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Re: water stone

I'm being a bit dense today too...

Does an Arkansas stone use oil or water?

Karl F. Best
kfbest@mediaone.net          "A Luddite with a Laptop..."
Chelmsford, MA

> -----Original Message-----
> From: Book_Arts-L: READ THE FAQ at http://www.philobiblon.com
> [mailto:BOOK_ARTS-L@LISTSERV.SYR.EDU]On Behalf Of Chris Palmer
> Sent: Friday, June 15, 2001 2:32 PM
> Subject: Re: water stone
> > Sorry to be dim, but could someone explain what
> > a water stone is? At first I thought it was a
> > whetstone, but that doesn't seem to be the case.
> A waterstone is a whetstone, that is a stone used to sharpen knives,  but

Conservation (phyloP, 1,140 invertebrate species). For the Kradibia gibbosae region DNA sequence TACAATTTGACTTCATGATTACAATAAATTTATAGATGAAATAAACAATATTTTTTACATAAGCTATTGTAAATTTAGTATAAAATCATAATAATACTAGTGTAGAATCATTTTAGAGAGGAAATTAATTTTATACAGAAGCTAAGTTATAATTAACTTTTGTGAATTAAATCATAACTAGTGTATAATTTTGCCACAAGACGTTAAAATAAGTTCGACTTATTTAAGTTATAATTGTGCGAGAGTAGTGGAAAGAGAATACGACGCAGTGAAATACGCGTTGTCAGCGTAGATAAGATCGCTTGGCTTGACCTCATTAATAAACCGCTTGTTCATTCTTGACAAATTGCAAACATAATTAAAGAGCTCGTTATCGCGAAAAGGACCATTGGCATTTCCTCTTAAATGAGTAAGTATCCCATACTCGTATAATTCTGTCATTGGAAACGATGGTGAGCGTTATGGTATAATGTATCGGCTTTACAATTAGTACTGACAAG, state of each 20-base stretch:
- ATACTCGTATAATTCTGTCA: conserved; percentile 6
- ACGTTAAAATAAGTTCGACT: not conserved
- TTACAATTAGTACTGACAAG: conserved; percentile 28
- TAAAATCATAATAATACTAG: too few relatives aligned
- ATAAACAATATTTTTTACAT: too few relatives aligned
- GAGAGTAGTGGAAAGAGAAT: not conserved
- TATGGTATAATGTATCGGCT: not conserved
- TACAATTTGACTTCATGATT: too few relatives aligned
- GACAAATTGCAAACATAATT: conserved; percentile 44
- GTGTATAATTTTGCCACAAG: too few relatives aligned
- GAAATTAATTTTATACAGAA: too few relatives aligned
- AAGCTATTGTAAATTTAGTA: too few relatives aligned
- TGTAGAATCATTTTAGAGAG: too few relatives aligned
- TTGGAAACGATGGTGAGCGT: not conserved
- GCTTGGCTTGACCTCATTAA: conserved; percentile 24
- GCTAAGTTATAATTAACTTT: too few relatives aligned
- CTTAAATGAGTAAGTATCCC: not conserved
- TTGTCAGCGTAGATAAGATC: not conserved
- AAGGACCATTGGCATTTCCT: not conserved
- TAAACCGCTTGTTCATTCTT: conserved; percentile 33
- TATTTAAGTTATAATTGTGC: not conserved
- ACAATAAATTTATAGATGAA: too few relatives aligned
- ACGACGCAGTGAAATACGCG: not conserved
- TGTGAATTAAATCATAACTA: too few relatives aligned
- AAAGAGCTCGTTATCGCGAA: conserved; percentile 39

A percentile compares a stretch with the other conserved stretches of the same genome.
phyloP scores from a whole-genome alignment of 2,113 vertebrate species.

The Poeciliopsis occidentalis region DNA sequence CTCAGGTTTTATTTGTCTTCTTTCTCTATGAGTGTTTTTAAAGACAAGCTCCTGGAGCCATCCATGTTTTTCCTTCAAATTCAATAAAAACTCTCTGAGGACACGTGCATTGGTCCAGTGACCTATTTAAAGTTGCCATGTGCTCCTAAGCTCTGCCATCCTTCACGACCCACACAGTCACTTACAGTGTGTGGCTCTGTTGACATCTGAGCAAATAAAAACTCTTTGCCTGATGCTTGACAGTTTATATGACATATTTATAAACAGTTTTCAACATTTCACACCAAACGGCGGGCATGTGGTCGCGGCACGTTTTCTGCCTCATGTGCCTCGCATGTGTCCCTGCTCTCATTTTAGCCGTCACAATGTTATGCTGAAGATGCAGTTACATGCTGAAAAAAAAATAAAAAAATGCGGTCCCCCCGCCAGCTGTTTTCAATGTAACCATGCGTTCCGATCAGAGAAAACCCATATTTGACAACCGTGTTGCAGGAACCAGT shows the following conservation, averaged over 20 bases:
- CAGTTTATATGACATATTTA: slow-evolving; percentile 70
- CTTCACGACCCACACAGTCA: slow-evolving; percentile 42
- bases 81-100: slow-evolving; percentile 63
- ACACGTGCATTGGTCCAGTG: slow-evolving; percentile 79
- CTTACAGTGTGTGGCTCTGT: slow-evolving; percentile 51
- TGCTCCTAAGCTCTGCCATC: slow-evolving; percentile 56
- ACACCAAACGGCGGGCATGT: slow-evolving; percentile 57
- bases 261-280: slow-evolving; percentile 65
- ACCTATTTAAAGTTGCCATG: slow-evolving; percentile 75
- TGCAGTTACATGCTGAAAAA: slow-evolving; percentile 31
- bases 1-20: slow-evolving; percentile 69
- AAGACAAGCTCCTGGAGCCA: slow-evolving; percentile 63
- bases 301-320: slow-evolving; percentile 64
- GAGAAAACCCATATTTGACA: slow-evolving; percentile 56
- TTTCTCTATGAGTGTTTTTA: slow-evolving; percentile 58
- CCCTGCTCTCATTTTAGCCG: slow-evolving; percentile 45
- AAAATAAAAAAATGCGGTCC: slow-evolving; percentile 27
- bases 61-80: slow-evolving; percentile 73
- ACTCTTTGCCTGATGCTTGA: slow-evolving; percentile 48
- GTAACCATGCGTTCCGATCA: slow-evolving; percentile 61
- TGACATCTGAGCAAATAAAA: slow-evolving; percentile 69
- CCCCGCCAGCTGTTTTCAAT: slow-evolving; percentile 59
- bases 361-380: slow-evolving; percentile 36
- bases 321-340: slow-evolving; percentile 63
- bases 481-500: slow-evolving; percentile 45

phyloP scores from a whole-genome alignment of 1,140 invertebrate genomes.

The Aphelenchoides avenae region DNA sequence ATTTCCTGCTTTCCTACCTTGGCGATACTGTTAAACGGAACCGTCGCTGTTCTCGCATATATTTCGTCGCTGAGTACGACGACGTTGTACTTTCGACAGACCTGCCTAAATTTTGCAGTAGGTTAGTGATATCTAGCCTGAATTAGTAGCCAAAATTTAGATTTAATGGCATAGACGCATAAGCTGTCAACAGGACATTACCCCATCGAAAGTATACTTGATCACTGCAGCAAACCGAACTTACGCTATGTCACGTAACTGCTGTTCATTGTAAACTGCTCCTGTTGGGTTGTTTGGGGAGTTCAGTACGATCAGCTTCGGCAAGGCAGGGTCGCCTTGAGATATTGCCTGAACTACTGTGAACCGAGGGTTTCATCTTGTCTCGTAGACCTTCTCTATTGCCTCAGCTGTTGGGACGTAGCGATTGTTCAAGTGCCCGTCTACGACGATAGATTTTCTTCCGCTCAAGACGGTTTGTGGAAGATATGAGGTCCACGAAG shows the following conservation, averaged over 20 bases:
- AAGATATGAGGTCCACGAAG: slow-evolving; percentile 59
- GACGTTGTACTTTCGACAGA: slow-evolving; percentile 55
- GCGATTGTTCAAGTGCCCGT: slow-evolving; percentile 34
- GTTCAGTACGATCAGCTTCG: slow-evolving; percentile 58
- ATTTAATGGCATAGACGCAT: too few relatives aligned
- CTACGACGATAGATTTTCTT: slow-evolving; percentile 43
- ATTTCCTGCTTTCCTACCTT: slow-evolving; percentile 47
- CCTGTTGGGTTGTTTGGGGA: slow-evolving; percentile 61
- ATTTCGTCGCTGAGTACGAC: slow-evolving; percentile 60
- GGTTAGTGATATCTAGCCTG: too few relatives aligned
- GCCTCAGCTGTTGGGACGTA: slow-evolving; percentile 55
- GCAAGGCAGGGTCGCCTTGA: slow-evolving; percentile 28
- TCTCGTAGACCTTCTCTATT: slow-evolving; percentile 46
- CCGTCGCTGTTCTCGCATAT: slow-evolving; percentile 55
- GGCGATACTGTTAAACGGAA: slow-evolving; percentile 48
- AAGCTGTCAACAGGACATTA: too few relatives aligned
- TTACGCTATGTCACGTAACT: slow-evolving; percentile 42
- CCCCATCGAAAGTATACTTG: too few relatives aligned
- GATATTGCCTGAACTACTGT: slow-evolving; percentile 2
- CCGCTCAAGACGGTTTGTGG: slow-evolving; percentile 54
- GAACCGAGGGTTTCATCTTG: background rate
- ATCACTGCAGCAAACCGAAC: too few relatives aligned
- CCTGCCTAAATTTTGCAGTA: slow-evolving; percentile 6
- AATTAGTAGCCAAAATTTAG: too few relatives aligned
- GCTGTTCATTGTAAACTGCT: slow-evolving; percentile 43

> one that uses water instead of oil for the lubricant.
> Waterstones have several advantages over oil stones:
> 1. They cut much faster. But because the waterstones are softer, they wear
> quicker than oilstones and occasionally have to be flattened.
> 2. You have water, not oil, on your fingers, so there is less chance of
> accidentally marking your work.
> Waterstones have pretty much taken over from oilstones in woodworking....
> Chris

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